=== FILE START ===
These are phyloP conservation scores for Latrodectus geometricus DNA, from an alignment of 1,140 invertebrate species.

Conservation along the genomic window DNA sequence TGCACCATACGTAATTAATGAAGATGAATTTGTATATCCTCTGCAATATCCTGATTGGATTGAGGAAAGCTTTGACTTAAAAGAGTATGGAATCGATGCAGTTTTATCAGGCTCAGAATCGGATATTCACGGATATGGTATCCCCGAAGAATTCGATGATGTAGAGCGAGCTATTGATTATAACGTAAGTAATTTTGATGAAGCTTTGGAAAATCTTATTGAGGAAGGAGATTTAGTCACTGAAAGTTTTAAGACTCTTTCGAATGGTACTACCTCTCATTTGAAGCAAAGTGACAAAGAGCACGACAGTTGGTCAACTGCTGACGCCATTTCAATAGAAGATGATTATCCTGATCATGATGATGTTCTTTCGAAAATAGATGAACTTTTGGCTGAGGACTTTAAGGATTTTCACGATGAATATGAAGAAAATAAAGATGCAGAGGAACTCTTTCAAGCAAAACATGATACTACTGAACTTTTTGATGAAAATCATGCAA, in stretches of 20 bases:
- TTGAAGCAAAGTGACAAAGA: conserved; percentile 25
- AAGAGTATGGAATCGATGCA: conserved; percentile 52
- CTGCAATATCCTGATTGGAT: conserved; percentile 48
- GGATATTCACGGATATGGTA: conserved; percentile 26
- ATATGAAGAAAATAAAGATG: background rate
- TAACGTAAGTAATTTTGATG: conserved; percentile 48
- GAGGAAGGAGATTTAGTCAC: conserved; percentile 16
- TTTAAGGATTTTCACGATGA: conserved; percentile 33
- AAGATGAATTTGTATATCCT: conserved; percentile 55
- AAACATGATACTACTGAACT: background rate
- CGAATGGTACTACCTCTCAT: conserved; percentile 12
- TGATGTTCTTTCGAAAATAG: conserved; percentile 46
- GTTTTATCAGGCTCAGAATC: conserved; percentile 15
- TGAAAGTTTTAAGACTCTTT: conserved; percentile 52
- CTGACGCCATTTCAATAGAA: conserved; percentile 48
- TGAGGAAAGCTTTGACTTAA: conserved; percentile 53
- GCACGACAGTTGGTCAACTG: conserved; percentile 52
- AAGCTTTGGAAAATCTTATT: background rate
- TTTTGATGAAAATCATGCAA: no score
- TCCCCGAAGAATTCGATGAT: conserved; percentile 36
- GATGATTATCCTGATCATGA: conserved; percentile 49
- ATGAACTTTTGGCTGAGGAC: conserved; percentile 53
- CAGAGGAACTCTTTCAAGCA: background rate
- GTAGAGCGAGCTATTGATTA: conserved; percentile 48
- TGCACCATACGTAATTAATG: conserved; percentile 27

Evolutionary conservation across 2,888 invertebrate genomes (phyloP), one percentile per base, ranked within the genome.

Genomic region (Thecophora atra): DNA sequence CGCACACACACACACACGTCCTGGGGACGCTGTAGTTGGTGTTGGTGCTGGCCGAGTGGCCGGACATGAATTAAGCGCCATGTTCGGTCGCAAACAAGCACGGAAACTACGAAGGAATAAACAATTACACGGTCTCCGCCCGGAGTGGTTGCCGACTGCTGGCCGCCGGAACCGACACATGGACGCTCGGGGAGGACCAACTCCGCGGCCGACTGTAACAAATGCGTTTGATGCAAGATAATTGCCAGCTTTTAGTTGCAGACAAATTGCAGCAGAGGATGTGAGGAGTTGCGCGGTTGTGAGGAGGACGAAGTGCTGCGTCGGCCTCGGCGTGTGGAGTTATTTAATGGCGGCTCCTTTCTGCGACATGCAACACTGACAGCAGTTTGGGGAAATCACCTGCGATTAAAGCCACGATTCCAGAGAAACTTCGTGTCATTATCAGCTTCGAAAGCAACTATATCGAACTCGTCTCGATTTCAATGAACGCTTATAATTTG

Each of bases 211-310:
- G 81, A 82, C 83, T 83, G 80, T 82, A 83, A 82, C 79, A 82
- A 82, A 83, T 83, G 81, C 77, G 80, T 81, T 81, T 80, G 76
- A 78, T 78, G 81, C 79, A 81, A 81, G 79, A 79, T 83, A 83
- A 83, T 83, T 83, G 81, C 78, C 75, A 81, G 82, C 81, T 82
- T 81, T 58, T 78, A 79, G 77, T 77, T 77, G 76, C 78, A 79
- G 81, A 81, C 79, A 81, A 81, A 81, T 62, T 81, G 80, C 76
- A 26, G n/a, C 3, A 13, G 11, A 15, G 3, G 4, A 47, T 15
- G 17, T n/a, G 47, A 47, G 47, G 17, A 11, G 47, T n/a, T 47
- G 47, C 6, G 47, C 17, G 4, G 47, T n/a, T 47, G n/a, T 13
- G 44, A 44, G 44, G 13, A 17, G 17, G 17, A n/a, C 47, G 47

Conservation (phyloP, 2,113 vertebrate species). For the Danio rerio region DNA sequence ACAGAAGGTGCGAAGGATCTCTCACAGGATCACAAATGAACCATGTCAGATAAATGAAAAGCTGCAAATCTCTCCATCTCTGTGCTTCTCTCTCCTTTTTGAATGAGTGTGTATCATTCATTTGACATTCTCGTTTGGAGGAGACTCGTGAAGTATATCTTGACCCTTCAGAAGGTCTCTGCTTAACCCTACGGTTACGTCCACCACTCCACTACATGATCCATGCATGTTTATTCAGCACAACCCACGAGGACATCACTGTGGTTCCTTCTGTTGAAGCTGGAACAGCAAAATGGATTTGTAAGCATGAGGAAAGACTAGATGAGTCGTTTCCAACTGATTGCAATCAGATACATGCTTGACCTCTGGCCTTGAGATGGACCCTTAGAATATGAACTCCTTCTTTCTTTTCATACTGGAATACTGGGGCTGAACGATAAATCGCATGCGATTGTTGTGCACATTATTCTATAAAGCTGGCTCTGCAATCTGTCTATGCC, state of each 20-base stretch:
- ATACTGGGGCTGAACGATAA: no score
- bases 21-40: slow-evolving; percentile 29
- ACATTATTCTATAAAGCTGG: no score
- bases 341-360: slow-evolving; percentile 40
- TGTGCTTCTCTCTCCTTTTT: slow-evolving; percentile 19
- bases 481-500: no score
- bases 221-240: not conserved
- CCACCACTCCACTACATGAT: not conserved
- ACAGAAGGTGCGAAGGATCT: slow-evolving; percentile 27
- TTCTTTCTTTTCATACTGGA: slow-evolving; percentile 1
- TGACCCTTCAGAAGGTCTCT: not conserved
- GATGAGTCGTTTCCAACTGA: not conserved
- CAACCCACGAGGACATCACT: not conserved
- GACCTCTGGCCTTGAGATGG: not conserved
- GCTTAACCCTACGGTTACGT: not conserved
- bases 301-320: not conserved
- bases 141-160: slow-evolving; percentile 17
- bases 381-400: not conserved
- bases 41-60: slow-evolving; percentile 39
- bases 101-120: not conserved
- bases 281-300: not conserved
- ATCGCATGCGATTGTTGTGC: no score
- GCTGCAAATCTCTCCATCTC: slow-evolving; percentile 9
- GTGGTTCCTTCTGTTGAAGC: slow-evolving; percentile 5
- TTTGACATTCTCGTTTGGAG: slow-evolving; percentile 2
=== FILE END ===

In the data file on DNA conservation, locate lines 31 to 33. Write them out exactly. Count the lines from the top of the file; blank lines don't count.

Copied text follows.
- G 81, A 82, C 83, T 83, G 80, T 82, A 83, A 82, C 79, A 82
- A 82, A 83, T 83, G 81, C 77, G 80, T 81, T 81, T 80, G 76
- A 78, T 78, G 81, C 79, A 81, A 81, G 79, A 79, T 83, A 83